To: "Alex Yiu" <email@example.com>,"Assaf Arkin" <firstname.lastname@example.org>
Date: Thu, 11 Mar 2004 18:11:37 -0800
I hate to even imagine that we will have a
BPEL process ever refer to a variable of another process. Variables are very
private to each process and should stay that way.
From: Alex Yiu [mailto:email@example.com]
Sent: Thursday, March 11, 2004 To: Assaf Arkin Cc: Satish Thatte;
firstname.lastname@example.org; wsbpeltc; ALEX.YIU@oracle.com Subject: Re: [wsbpel] Issue 103 -
I think your simplification is a good idea in general.
However, still some extra data points for you guys to consider .... :-)
I think using a node-set / sequence is a great idea. :-) It would
simplify the picture without introducing the root element.
However, do we want to make the XPath more similar / forward compatible to WSDL
2.0? Using a schema type as the message type without using message part? If we
make it more similar to WSDL 2.0, it may not be a bad idea to have root element
I am for using unqualified variable/element names in general. Just a little bit
precaution ... To beginning XML tech-stack users, it would be little bit
confusing, when default XMLNS and unqualified element used together.
I am expecting Issue 102 to clarify the XPath used in query/expression will inherit XMLNS-to-prefix mapping from
the hosting element.
If the explicit bpel prefix is used, the prefix-to-NS picture would be more
Another version that works but kind of ugly:
<bpel:from xmlns:bpel="..." xmlns=""
Note: xmlns="" is used
to reset the default xmlns.
Another question that we need to answer is:
The variables declared in BPEL ... do they belong to the targetNamespace?
Or, they are always unqualified?
(A) I am kind of neutral about whether to use root element.
(B) I am for using unqualified element name for simplification, given we change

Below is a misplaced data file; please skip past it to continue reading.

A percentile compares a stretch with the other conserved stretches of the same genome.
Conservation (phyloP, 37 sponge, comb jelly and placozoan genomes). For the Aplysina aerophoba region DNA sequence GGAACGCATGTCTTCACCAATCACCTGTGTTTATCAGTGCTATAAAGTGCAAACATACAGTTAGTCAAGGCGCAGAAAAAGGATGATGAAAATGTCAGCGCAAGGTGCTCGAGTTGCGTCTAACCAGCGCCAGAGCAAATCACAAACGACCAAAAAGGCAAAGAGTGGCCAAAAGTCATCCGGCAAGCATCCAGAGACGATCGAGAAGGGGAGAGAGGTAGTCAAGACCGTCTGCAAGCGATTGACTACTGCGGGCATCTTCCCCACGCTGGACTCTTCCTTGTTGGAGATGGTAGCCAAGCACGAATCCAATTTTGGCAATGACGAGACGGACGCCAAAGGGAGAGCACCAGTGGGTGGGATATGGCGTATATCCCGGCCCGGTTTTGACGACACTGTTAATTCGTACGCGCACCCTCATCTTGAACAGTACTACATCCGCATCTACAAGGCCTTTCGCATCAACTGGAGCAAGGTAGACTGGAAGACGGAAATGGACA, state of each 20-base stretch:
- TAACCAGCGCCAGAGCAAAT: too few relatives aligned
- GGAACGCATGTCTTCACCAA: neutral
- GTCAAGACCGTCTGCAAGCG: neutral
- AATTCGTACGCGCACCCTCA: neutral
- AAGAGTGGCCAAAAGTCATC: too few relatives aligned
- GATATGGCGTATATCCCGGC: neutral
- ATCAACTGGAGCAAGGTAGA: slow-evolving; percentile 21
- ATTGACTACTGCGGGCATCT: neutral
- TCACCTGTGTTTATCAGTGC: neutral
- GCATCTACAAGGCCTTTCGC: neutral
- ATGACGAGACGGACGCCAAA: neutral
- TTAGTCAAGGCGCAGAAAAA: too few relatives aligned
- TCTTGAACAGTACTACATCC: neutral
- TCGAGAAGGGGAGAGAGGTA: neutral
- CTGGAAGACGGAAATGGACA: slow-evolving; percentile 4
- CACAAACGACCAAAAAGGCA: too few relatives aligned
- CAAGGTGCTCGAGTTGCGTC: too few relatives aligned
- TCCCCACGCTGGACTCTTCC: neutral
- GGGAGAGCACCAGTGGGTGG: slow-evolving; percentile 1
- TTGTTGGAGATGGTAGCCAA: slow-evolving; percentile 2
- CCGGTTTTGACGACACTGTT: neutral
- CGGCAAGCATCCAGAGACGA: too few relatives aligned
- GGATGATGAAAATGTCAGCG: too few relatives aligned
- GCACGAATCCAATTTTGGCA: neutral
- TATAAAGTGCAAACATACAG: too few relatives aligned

all of BPEL examples to use non-default namespace
(C) I tend to believe that we should use qualified variable name. Because, we
may want to add the capabilty for one BPEL process to refer to another variable
of another BPEL process. I only have a tendency now, not strong feeling for
this part (c).
More ideas and thoughts from you guys??
Assaf Arkin wrote:
An XPath variable can be a node-set (1.0) or a sequence (2.0), so there's no
need for root element of the message to support multiple message parts. And if
we define the message part as an element (in infoset terms) that encapsulates
the message content (one or more nodes) then there's no need for the type name.
So the expression may be as simple as:
However, if the message type is an element, you would want to reference the
will return the sns:customerInfo element from the customerInfo message type.
It's also possible to further simplify the XPath expression by not using any
namespaces (unqualified variable/element names), so:
This will not lead to any confusion since there can be only one variable called
myPOMessageVar in the scope and only one message part called customerInfo.
Alex Yiu wrote:
I originally introduced the syntax as an addition, because I did not want to
rock the boat too much. If the community really likes this idea, I am up for
replacementment also. That would imply we may want to use Xpath to address the
WSDL 1.1 message part issue also.
Regarding to XPath pointing to WSDL 1.1 message part situation,
Based on the "POMessage" in the first example listed in BPEL spec:
Please pay attention to the prefix and namespace association.
xmlns:tns = BPEL's targetNamespace (can be omitted in some cases)
xmlns:pos = WSDL's targetNamespace
$tns:myPOMessageVar => QNAME to variable
pos:POMessage => root element of that message
pos:customer => part name
sns:customerInfo => QName of XSD Type used in the message part definition
(if complex type is used)
Hmm ... the XPath may look more complicated than most people expect ...??
(if we want stick with true spirit of WSDL 1.1 and XSD)
Satish Thatte wrote:
Are you proposing this as an addition or a replacement for the current
syntax? Sounds like an addition to me from the issue description but is
there a reason to have two syntactic mechanisms?